Enchanted has clearly set out to puncture the naivete of classic Disney animated fairytales in particular, Snow White and the Seven Dwarfs (1937) and Sleeping Beauty (1959). There are many homages to the Disney Snow White in the film poison apples, the queen disguised as a hag and especially the scenes of Giselle singing and being aided in the housework by a horde of frolicking woodland animals. The animated sequences use the same stylised look of Sleeping Beauty, while the witch and especially her climactic transformation into a dragon is clearly modelled on Sleeping Beautys Maleficent. The film even credits its source openly by including cameos from actresses who have voiced various Disney heroines and throwing in a number of in-jokes.
Enchanted is often not much more than a single gag film but it does generate some amusement from its basic concept. There is an especially appealing scene where Amy Adams wakes up in Patrick Dempseys apartment and calls various animals to her for their help in cleaning up, a la the famous scene in Snow White. This is promptly satirically skewered by Patrick Dempseys reactions as he enters to see birds, cockroaches and rodents having taken over his lounge. There are some nice contrasts between fairytale idealism and the real world of seeing the concept of true love coming up against the notion of a date; or an earthbound Patrick Dempsey trying to deal with Amy Adams constant bursting into song while out in public. There is the ever-so-delightful moment where young Rachel Covey tries to deal with Amy Adams anxiety about lack of fairy godmothers: I have something better than a fairy godmother and whipping out an American Express card.
Enchanted is an eminently predictable film. You can see every gag that Kevin Lima sets up being wheeled into place from the other side of Central Park. You know from about the point that Patrick Dempsey is introduced that Giselle is going to end up with him rather than her supposed true love Prince Edward. You know from the point they meet that Edward is going to end up with Patrick Dempseys fiancee Irina Menzel. But then Enchanted is one of those films where you expect there to be a high degree of predictability about the way that things turn out. That said, there is a surprising lack of drama when it comes to the climactic scenes and especially the death of Susan Sarandons wicked queen (not to mention some decidedly spotty CGI effects in the creation of the dragon).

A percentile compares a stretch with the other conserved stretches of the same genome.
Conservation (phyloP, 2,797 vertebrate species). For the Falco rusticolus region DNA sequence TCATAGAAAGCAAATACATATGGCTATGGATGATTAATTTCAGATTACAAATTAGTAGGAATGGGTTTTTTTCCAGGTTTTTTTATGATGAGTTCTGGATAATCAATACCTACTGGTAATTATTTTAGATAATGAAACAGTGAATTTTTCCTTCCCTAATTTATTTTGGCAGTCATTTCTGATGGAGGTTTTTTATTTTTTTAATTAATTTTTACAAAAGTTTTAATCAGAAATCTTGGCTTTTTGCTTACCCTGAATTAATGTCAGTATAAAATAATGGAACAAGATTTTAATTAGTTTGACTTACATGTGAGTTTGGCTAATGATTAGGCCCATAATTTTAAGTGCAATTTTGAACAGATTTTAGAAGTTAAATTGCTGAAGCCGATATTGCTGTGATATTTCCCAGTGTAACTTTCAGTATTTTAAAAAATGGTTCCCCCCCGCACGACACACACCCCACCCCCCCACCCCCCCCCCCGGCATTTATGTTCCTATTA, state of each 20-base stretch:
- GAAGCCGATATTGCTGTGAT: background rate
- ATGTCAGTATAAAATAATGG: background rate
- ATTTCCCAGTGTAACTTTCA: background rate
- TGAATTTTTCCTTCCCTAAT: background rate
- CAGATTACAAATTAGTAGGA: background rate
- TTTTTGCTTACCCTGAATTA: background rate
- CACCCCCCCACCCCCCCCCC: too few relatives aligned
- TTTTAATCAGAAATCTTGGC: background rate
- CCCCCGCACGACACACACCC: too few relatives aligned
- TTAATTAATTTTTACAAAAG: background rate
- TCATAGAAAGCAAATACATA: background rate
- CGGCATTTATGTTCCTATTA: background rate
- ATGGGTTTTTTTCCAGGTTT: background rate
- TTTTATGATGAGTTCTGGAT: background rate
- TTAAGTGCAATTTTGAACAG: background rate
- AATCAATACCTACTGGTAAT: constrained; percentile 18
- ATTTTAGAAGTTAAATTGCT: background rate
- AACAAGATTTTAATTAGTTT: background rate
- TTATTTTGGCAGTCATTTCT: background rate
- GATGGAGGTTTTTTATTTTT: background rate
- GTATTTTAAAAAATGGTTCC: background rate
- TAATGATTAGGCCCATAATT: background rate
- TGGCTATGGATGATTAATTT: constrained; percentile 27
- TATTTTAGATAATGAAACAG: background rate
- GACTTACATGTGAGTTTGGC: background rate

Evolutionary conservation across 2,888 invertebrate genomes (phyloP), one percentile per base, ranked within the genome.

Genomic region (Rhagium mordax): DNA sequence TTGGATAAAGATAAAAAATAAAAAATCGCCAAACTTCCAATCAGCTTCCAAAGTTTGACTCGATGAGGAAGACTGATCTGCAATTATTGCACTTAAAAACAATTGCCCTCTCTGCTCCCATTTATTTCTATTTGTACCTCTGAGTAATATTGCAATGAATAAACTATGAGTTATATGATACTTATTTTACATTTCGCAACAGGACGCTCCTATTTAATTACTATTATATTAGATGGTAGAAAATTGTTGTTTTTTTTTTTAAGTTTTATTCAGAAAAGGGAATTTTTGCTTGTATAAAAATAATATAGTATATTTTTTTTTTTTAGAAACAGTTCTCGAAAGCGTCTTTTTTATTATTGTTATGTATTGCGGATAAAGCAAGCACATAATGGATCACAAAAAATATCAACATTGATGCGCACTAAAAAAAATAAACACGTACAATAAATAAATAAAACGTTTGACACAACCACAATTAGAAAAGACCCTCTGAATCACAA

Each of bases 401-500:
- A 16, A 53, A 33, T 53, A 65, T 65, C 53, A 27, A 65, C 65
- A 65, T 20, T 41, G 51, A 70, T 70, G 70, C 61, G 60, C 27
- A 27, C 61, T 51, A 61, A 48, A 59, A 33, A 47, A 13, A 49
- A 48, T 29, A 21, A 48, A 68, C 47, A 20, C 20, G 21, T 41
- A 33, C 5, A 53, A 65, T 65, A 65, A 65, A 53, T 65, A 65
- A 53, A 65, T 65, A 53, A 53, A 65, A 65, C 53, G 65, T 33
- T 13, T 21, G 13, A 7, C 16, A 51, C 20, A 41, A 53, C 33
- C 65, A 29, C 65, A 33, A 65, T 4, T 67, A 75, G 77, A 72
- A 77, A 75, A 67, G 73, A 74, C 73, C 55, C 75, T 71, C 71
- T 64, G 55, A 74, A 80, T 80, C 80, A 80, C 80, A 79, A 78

There was a considerable degree of buzz surrounding Amy Adams performance even before Enchanted opened. Watching the film, you end up scratching your head. Amy Adams performance almost entirely consists of a series of face wide-open gee-gosh expressions. Undeniably, she has a bubbly frothiness that carries the film and without question the film would be a good deal the lesser without her but what so many people saw in all the manic cheer that they were calling worthy of an Academy Award leaves one puzzled. Opposite her is Patrick Dempsey, the former 1980s teen actor see embarrassments like Meatballs III: Summer Job (1987) who recently successfully reinvented himself as a sex symbol as a result of tvs Greys Anatomy (2005 ).
A sequel has been announced with Disenchanted (2018). Enchanted was parodied in Disaster Movie (2008).
Director Kevin Lima was a former Disney animator who co-directed two animated films with A Goofy Movie (1995) and Tarzan (1999), before making his live-action debut with 102 Dalmatians (2000). Lima has also directed two live-action Disney tv movies Eloise at Christmastime (2003) and Eloise at the Plaza (2003).